Perhaps it is not the fantastic at all. Perhaps it is instead how science fiction is always in some way about the present. It is an exaggeration, a recontextualization, a defamiliarization. Science fiction takes some aspect of life in the present and blows it out to its logical extremes to see where things breakdown. The best science fiction gives us ways to think about our actual lived circumstances, unencumbered by material reality and with the perspective gained by getting a little bit of distance.
In this capacity, the role of science fiction is changing, and becoming more urgent. As Gerry Canavan will point out in his piece, the rate of technological advancement has never been faster, bringing head-mounted displays, touch screen technologies, cloning, private space travel, and so on into modern life. Simultaneously, we are witnessing something of a renaissance of science ction in contemporary culture. From Avatar to Interstellar to Disney’s plans to release a new Star Wars movie every year or so, the genre has never been more popular, nor more main- stream. Given the rapidity of change these days, one could hardly blame us for wanting to get a little perspective. Coincidently, however, science ction ceases to be all that fantastic. Indeed, it is increasingly familiar. Its tropes, themes, images, and conventions have become the way we comprehend and describe our real, non-fiction lives. What distance is there to take as the stuff of science fiction rapidly becomes the stuff of our everyday?
The pieces that appear in this special issue might not all resemble classic examples of the genre. Sure, we have robots looking for love, post-apocalyptic scenarios, and space travel. But we also have a neighborly black hole cleaning up the block, a time traveler shopping at TJ Maxx, and singles seeking stability in the age of advanced pharmaceuticals. The diverse pieces gathered here think about science fiction in the mundane: the wonder of television and the space race, leftover pieces of spacecraft floating in post-anthropocene space, a sense of alienation in a cup of coffee.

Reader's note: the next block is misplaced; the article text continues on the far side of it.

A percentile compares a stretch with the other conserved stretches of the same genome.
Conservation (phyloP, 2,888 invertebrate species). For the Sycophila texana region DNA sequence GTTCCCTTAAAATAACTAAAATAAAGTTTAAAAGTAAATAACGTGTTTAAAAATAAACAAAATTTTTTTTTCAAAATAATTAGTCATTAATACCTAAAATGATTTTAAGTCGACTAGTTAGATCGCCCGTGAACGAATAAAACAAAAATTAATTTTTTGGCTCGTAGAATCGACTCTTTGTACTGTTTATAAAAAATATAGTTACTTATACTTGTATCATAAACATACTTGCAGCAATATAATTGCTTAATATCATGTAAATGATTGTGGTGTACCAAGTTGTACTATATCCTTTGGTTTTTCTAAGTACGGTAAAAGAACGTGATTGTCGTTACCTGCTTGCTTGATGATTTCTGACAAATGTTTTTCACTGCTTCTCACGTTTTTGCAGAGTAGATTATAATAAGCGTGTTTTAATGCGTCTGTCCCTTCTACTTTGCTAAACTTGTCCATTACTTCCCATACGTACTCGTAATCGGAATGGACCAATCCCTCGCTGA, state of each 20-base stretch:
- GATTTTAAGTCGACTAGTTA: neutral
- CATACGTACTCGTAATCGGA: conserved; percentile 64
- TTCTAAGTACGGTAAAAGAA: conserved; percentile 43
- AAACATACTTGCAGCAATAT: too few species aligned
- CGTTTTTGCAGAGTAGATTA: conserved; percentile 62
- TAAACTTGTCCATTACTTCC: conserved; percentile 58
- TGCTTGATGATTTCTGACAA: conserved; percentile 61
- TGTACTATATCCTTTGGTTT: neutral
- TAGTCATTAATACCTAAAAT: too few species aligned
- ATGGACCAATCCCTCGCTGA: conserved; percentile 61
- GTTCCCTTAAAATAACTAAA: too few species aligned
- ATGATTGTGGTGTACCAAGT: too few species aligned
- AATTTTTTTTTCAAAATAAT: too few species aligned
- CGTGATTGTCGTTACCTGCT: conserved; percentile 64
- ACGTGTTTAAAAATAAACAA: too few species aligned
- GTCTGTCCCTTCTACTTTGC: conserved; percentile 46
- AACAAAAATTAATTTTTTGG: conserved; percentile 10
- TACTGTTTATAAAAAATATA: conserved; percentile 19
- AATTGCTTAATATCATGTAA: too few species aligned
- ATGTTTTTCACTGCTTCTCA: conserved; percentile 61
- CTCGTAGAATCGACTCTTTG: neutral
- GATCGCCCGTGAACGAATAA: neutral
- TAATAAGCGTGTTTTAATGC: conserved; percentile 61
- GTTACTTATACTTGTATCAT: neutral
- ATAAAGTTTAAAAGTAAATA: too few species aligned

What strikes me about the selections that follow is that, though they take and use the tools of the genre, the alternative worlds they imagine do not seem so far off. This, I think, is why now is the time to explore and enjoy science fictions, to see what new speculative frontiers have opened for literature. Perhaps we’ll nd they are closer to home than we expect.
This week I’ll be presenting at the PCA/AVA national conference here in New Orleans. Below is the panel description with abstracts:
“Damsels, Bronies, Tennos, and Toons: Gender Matters in Video Games” Thursday, April 2, 2015 – 11:30am – 1:00pm
Given the recent media attention and continuing backlash against women gamers, journalists, and game studies scholars–from Feminist Frequency’s Anita Sarkeesian to actor Felicia Day–our panel brings together a range of interventions and perspectives on why gender, sexuality, and feminist critique matter in and for games and gaming culture. As media and games scholar Lisa Nakamura argues, “[M]uch of the pleasure of videogames comes at the expense of women and people of color, both literally and figuratively.” Looking at avatars, gamer behavior, posthuman identities, and queer(ing) mechanics, our panel hopes to challenge the gendered and normative status quo in games and to antidote some of the anti-feminist and anti-academic vitriol and violence in gaming cultures.